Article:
Do you ever find yourself jumping into your vehicle on a Saturday morning with a plan to go somewhere but end up at a completely different place than you intended, perhaps one that’s super amazing and you didn’t even know existed prior to arriving there? That’s what happened when I came across the Kilby Historic Site on a recent drive.
The original plan I had was to head to Harrison Lake and go fishing but as I took the exit off Highway 1 past Chilliwack and headed towards the town of Harrison Hot Springs the smoke from the wildfire (which I understand has now been contained) reminded me that it might be a bit hairy out that way, so I decided to explore elsewhere.
I decided to take the old Highway 7 – Lougheed Highway, as it were – all the way back to the city and see what I could find. The first thing? These cows next to the road in Agassiz. Clearly they could tell I wasn’t from around these parts.
The next town I hit was Harrison Mills, one I’d never been to before. I decided to dip off the highway and explore a bit, and I kept seeing signs for a place called Kilby. “Kilby Historic Site” was on one, and that piqued my interest to follow the signs. I ended up pulling my Toyota Highlander Hybrid up to the 1920’s fuel pumps and oil shed pictured below, where gas was being advertised at a little over 17 cents/gallon! I get great mileage in my vehicle but this was ridiculous – and obviously not the actual price but part of the museum, offering a look back into the 1920s when this place was home to a working farm, general store and more. Those things all still exist here, but now as part of a historic site where costumed interpreters answer questions and offer insight as you’re doing a self-guided tour (admission is $10).
The main attraction of the place is the general store. Officially opened in 1906 by the Kilby family, it ran like most general stores did back in the day; the family lived in the back and the store was in the front. The store was actually open all the way until 1977 and 80% of the artifacts that you see on the shelves were actual products that were once on the shelves here, collected by the Kilbys almost to the point of hoarding… really, really interesting hoarding as you could spend all day staring at the products on the shelves.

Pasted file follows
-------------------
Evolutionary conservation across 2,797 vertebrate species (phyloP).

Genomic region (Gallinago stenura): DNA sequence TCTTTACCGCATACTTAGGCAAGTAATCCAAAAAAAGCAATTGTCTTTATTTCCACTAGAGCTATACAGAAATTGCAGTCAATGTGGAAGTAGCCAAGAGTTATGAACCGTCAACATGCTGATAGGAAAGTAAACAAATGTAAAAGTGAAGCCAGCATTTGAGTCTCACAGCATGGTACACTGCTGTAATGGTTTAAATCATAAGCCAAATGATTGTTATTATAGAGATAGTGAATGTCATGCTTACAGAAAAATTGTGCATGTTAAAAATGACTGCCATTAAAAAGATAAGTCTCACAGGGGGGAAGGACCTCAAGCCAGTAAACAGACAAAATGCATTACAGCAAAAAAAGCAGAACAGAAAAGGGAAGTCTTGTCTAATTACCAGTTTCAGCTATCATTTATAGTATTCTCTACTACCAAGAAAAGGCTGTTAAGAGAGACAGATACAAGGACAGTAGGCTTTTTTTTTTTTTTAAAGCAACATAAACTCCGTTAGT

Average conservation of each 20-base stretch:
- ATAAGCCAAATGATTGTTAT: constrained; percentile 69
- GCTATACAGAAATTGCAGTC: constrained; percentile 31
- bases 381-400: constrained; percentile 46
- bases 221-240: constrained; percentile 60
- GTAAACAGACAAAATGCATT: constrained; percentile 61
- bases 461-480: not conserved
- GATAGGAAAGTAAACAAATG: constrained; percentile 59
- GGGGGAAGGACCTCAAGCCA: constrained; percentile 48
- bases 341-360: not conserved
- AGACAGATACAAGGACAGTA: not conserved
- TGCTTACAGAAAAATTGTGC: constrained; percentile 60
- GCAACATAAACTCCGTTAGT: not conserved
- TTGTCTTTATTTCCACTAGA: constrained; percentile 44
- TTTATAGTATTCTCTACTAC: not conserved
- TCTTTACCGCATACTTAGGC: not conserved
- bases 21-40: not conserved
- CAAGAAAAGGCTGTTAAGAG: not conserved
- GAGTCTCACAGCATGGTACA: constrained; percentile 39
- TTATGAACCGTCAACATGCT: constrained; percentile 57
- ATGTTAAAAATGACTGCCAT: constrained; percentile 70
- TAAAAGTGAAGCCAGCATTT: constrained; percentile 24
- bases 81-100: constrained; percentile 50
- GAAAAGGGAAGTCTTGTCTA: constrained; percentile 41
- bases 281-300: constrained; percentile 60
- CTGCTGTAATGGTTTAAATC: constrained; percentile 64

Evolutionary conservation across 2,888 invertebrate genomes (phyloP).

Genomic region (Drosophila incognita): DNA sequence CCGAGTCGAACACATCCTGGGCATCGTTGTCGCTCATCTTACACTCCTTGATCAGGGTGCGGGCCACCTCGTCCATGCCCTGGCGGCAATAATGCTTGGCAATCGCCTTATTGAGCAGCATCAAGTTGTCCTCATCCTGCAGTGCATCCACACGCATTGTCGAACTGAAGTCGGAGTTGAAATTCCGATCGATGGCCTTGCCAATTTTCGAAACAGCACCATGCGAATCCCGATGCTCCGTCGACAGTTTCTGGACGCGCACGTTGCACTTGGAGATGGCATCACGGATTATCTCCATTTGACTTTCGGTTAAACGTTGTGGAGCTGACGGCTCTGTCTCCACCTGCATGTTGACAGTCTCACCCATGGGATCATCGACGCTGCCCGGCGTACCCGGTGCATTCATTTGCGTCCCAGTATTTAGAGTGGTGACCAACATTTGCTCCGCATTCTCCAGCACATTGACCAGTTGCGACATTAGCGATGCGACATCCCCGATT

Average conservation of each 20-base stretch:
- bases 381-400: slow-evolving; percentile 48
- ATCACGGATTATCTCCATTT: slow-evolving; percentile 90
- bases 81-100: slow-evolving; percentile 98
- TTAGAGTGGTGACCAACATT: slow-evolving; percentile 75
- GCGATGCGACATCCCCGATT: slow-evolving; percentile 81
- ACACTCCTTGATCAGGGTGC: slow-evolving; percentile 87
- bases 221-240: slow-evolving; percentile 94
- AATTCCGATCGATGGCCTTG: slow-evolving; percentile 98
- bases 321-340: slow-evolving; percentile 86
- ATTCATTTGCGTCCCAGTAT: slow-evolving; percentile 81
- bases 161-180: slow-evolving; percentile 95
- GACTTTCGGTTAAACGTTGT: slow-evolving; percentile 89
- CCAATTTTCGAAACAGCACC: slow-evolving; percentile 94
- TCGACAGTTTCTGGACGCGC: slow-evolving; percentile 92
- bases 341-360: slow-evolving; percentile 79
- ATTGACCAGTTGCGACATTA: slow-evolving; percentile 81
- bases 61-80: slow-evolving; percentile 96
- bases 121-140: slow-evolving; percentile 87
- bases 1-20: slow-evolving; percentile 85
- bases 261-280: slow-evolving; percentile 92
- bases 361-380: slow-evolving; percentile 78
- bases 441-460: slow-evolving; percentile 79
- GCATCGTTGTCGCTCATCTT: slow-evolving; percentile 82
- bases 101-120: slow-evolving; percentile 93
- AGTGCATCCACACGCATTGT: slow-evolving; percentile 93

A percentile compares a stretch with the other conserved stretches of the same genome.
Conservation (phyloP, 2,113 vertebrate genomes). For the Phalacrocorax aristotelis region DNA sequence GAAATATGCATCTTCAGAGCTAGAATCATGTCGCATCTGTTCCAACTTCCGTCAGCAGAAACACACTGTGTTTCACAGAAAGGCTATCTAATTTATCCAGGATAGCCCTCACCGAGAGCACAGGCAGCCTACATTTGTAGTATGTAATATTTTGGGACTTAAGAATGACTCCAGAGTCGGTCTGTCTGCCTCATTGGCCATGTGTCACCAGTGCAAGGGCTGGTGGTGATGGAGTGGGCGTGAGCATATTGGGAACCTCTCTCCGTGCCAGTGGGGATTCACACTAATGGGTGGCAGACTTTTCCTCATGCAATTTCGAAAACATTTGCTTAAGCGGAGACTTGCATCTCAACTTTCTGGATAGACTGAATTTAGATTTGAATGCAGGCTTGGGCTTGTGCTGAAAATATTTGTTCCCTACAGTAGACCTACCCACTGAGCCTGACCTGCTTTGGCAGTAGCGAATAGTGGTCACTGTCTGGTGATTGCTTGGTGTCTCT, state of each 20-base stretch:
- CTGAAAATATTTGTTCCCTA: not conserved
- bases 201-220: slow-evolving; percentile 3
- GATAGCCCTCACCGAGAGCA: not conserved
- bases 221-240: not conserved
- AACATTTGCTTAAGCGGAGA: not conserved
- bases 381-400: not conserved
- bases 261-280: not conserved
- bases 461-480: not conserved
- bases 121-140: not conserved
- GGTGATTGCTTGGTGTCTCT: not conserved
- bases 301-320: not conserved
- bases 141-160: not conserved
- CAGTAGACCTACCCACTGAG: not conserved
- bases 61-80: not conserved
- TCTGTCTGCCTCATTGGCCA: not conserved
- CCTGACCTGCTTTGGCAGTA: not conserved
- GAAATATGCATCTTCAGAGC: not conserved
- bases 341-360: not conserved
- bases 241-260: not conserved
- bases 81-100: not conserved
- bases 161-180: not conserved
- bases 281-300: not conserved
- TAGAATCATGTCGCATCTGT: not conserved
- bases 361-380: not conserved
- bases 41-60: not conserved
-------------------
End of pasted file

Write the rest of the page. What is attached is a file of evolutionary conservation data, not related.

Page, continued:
The family ran the local post office out of the store, and being located next to the train tracks and at a train stop was helpful in this regard. They also would sometimes take in boarders as the house is quite large, and the photo on the right below here is of one of the boarding rooms. I arrived at the place just as they were about to close so they let me explore all by myself, and I can say without a doubt that THIS ROOM IS TOTALLY HAUNTED. Not just because there’s a mannequin in the bed with an old school wheelchair sitting next to it, and the floorboards were creaky. Okay okay, only for those reasons. Ha!
They still keep a number of animals on the property. Pigs, chickens, sheep and goats are all treated well, and petted by more than a couple people a day.
At the back of the property is what they call the Farm Implement Shed, and it’s full of all sorts of rusting tools and… well… implements. There are a number of other buildings to explore on the property, and an old timey restaurant to eat at, but as I said I was there late in the day, so this was where I ended my visit. I will be back again though, as they do a number of different events throughout the year. Coming up is their August Harvest Exhibition and they apparently do things up pretty good for Thanksgiving and Halloween.
Driving the Lougheed Highway back into Vancouver from isn’t as interesting as puttering your way around the Kilby Historic Site, but it’s always cool to go down roads you’ve never travelled. Sometimes the buildings say “HI” to you…
Sometimes the interesting signage isn’t exactly truthful…
And sometimes (often) it harkens to a time that may not be as far back as the 1920s like Kilby, but still interesting and retro nonetheless…